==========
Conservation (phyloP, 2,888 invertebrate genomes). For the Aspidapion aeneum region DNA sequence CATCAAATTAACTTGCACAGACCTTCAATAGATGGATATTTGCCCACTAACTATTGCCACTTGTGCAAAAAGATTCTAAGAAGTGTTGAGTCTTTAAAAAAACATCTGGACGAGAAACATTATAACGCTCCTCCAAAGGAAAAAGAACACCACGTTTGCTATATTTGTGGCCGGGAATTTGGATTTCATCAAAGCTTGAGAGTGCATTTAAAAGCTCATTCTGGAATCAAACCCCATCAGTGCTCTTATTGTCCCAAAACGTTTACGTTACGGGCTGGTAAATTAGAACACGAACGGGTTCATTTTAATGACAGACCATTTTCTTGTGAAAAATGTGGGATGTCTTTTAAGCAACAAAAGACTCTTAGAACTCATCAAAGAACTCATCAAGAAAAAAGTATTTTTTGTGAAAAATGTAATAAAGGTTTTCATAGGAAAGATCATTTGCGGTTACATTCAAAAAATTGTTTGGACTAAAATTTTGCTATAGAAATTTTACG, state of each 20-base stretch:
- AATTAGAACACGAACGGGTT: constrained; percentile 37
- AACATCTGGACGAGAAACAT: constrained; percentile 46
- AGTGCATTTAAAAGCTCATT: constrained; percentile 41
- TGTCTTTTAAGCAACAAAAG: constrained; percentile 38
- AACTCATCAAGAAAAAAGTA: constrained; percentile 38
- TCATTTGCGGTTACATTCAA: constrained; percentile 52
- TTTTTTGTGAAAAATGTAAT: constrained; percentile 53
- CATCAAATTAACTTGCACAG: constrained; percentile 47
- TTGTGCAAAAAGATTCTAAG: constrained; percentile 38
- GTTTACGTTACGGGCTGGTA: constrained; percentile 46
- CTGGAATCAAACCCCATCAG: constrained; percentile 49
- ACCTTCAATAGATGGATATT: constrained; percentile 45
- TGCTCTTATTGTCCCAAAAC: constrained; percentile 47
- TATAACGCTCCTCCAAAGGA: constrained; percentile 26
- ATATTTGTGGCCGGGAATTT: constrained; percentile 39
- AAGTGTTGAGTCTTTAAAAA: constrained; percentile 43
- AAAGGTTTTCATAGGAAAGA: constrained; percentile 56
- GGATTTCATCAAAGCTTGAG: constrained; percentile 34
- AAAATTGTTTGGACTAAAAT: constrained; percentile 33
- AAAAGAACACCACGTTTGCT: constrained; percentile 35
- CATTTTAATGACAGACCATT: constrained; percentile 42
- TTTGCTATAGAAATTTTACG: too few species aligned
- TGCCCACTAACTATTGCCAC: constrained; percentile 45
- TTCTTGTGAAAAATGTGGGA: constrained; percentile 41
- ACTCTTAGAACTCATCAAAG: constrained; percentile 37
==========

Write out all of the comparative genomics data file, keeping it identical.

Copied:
Conservation (phyloP, 2,888 invertebrate genomes). For the Aspidapion aeneum region DNA sequence CATCAAATTAACTTGCACAGACCTTCAATAGATGGATATTTGCCCACTAACTATTGCCACTTGTGCAAAAAGATTCTAAGAAGTGTTGAGTCTTTAAAAAAACATCTGGACGAGAAACATTATAACGCTCCTCCAAAGGAAAAAGAACACCACGTTTGCTATATTTGTGGCCGGGAATTTGGATTTCATCAAAGCTTGAGAGTGCATTTAAAAGCTCATTCTGGAATCAAACCCCATCAGTGCTCTTATTGTCCCAAAACGTTTACGTTACGGGCTGGTAAATTAGAACACGAACGGGTTCATTTTAATGACAGACCATTTTCTTGTGAAAAATGTGGGATGTCTTTTAAGCAACAAAAGACTCTTAGAACTCATCAAAGAACTCATCAAGAAAAAAGTATTTTTTGTGAAAAATGTAATAAAGGTTTTCATAGGAAAGATCATTTGCGGTTACATTCAAAAAATTGTTTGGACTAAAATTTTGCTATAGAAATTTTACG, state of each 20-base stretch:
- AATTAGAACACGAACGGGTT: constrained; percentile 37
- AACATCTGGACGAGAAACAT: constrained; percentile 46
- AGTGCATTTAAAAGCTCATT: constrained; percentile 41
- TGTCTTTTAAGCAACAAAAG: constrained; percentile 38
- AACTCATCAAGAAAAAAGTA: constrained; percentile 38
- TCATTTGCGGTTACATTCAA: constrained; percentile 52
- TTTTTTGTGAAAAATGTAAT: constrained; percentile 53
- CATCAAATTAACTTGCACAG: constrained; percentile 47
- TTGTGCAAAAAGATTCTAAG: constrained; percentile 38
- GTTTACGTTACGGGCTGGTA: constrained; percentile 46
- CTGGAATCAAACCCCATCAG: constrained; percentile 49
- ACCTTCAATAGATGGATATT: constrained; percentile 45
- TGCTCTTATTGTCCCAAAAC: constrained; percentile 47
- TATAACGCTCCTCCAAAGGA: constrained; percentile 26
- ATATTTGTGGCCGGGAATTT: constrained; percentile 39
- AAGTGTTGAGTCTTTAAAAA: constrained; percentile 43
- AAAGGTTTTCATAGGAAAGA: constrained; percentile 56
- GGATTTCATCAAAGCTTGAG: constrained; percentile 34
- AAAATTGTTTGGACTAAAAT: constrained; percentile 33
- AAAAGAACACCACGTTTGCT: constrained; percentile 35
- CATTTTAATGACAGACCATT: constrained; percentile 42
- TTTGCTATAGAAATTTTACG: too few species aligned
- TGCCCACTAACTATTGCCAC: constrained; percentile 45
- TTCTTGTGAAAAATGTGGGA: constrained; percentile 41
- ACTCTTAGAACTCATCAAAG: constrained; percentile 37